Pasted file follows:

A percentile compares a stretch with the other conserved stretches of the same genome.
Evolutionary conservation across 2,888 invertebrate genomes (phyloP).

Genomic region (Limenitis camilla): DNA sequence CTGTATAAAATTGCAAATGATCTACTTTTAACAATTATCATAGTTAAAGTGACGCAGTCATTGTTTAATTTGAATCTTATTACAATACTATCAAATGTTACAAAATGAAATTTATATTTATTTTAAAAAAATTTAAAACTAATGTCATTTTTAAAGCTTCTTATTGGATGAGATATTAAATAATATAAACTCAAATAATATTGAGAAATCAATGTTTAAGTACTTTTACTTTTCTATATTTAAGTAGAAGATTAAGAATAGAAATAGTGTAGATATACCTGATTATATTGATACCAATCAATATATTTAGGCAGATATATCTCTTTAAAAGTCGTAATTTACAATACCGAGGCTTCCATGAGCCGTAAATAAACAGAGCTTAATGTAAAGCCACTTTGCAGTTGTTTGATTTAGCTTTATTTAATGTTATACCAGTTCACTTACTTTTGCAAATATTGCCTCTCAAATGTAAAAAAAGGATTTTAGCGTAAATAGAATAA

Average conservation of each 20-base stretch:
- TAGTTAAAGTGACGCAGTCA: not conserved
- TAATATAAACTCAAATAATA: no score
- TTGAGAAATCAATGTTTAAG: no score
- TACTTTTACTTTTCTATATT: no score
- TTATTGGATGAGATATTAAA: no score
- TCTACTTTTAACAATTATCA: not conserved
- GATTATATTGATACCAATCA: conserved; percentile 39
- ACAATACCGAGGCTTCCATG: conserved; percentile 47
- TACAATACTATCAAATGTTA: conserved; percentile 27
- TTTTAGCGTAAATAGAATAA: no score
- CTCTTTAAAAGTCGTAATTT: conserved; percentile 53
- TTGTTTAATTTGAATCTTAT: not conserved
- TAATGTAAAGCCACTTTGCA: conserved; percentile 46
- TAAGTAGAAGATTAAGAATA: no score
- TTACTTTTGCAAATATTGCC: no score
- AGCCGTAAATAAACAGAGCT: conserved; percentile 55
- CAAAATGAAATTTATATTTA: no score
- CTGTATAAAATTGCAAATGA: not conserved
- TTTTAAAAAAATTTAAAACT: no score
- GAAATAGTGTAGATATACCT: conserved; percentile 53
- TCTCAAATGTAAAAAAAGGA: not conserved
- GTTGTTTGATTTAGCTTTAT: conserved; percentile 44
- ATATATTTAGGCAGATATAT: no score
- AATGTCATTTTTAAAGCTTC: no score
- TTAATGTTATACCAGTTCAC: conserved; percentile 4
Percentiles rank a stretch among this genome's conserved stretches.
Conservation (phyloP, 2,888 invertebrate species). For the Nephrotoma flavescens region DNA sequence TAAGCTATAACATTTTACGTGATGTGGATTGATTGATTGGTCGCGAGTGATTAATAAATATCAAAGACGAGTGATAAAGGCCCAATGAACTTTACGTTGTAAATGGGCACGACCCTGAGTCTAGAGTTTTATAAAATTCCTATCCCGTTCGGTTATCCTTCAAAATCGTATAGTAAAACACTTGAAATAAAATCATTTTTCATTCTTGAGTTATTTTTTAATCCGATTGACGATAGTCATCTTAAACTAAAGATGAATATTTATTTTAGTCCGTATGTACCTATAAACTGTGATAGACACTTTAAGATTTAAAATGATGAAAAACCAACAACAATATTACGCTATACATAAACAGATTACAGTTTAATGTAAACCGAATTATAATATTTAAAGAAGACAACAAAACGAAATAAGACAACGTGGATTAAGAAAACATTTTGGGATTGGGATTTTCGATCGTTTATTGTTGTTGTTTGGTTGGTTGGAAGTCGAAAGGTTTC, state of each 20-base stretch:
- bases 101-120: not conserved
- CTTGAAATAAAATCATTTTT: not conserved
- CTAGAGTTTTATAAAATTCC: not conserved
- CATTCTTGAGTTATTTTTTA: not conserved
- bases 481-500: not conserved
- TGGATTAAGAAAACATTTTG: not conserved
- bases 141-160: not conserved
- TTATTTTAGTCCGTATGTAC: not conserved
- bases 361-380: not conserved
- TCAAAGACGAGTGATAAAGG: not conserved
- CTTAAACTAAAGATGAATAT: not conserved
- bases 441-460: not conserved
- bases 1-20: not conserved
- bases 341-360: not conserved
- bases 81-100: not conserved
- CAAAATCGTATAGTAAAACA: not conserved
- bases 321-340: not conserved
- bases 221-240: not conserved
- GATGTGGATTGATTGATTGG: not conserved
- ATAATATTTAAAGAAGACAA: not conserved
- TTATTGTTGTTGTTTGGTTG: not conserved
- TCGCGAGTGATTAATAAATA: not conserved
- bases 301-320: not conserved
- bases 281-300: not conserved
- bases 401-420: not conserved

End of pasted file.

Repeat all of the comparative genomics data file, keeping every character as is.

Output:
A percentile compares a stretch with the other conserved stretches of the same genome.
Evolutionary conservation across 2,888 invertebrate genomes (phyloP).

Genomic region (Limenitis camilla): DNA sequence CTGTATAAAATTGCAAATGATCTACTTTTAACAATTATCATAGTTAAAGTGACGCAGTCATTGTTTAATTTGAATCTTATTACAATACTATCAAATGTTACAAAATGAAATTTATATTTATTTTAAAAAAATTTAAAACTAATGTCATTTTTAAAGCTTCTTATTGGATGAGATATTAAATAATATAAACTCAAATAATATTGAGAAATCAATGTTTAAGTACTTTTACTTTTCTATATTTAAGTAGAAGATTAAGAATAGAAATAGTGTAGATATACCTGATTATATTGATACCAATCAATATATTTAGGCAGATATATCTCTTTAAAAGTCGTAATTTACAATACCGAGGCTTCCATGAGCCGTAAATAAACAGAGCTTAATGTAAAGCCACTTTGCAGTTGTTTGATTTAGCTTTATTTAATGTTATACCAGTTCACTTACTTTTGCAAATATTGCCTCTCAAATGTAAAAAAAGGATTTTAGCGTAAATAGAATAA

Average conservation of each 20-base stretch:
- TAGTTAAAGTGACGCAGTCA: not conserved
- TAATATAAACTCAAATAATA: no score
- TTGAGAAATCAATGTTTAAG: no score
- TACTTTTACTTTTCTATATT: no score
- TTATTGGATGAGATATTAAA: no score
- TCTACTTTTAACAATTATCA: not conserved
- GATTATATTGATACCAATCA: conserved; percentile 39
- ACAATACCGAGGCTTCCATG: conserved; percentile 47
- TACAATACTATCAAATGTTA: conserved; percentile 27
- TTTTAGCGTAAATAGAATAA: no score
- CTCTTTAAAAGTCGTAATTT: conserved; percentile 53
- TTGTTTAATTTGAATCTTAT: not conserved
- TAATGTAAAGCCACTTTGCA: conserved; percentile 46
- TAAGTAGAAGATTAAGAATA: no score
- TTACTTTTGCAAATATTGCC: no score
- AGCCGTAAATAAACAGAGCT: conserved; percentile 55
- CAAAATGAAATTTATATTTA: no score
- CTGTATAAAATTGCAAATGA: not conserved
- TTTTAAAAAAATTTAAAACT: no score
- GAAATAGTGTAGATATACCT: conserved; percentile 53
- TCTCAAATGTAAAAAAAGGA: not conserved
- GTTGTTTGATTTAGCTTTAT: conserved; percentile 44
- ATATATTTAGGCAGATATAT: no score
- AATGTCATTTTTAAAGCTTC: no score
- TTAATGTTATACCAGTTCAC: conserved; percentile 4
Percentiles rank a stretch among this genome's conserved stretches.
Conservation (phyloP, 2,888 invertebrate species). For the Nephrotoma flavescens region DNA sequence TAAGCTATAACATTTTACGTGATGTGGATTGATTGATTGGTCGCGAGTGATTAATAAATATCAAAGACGAGTGATAAAGGCCCAATGAACTTTACGTTGTAAATGGGCACGACCCTGAGTCTAGAGTTTTATAAAATTCCTATCCCGTTCGGTTATCCTTCAAAATCGTATAGTAAAACACTTGAAATAAAATCATTTTTCATTCTTGAGTTATTTTTTAATCCGATTGACGATAGTCATCTTAAACTAAAGATGAATATTTATTTTAGTCCGTATGTACCTATAAACTGTGATAGACACTTTAAGATTTAAAATGATGAAAAACCAACAACAATATTACGCTATACATAAACAGATTACAGTTTAATGTAAACCGAATTATAATATTTAAAGAAGACAACAAAACGAAATAAGACAACGTGGATTAAGAAAACATTTTGGGATTGGGATTTTCGATCGTTTATTGTTGTTGTTTGGTTGGTTGGAAGTCGAAAGGTTTC, state of each 20-base stretch:
- bases 101-120: not conserved
- CTTGAAATAAAATCATTTTT: not conserved
- CTAGAGTTTTATAAAATTCC: not conserved
- CATTCTTGAGTTATTTTTTA: not conserved
- bases 481-500: not conserved
- TGGATTAAGAAAACATTTTG: not conserved
- bases 141-160: not conserved
- TTATTTTAGTCCGTATGTAC: not conserved
- bases 361-380: not conserved
- TCAAAGACGAGTGATAAAGG: not conserved
- CTTAAACTAAAGATGAATAT: not conserved
- bases 441-460: not conserved
- bases 1-20: not conserved
- bases 341-360: not conserved
- bases 81-100: not conserved
- CAAAATCGTATAGTAAAACA: not conserved
- bases 321-340: not conserved
- bases 221-240: not conserved
- GATGTGGATTGATTGATTGG: not conserved
- ATAATATTTAAAGAAGACAA: not conserved
- TTATTGTTGTTGTTTGGTTG: not conserved
- TCGCGAGTGATTAATAAATA: not conserved
- bases 301-320: not conserved
- bases 281-300: not conserved
- bases 401-420: not conserved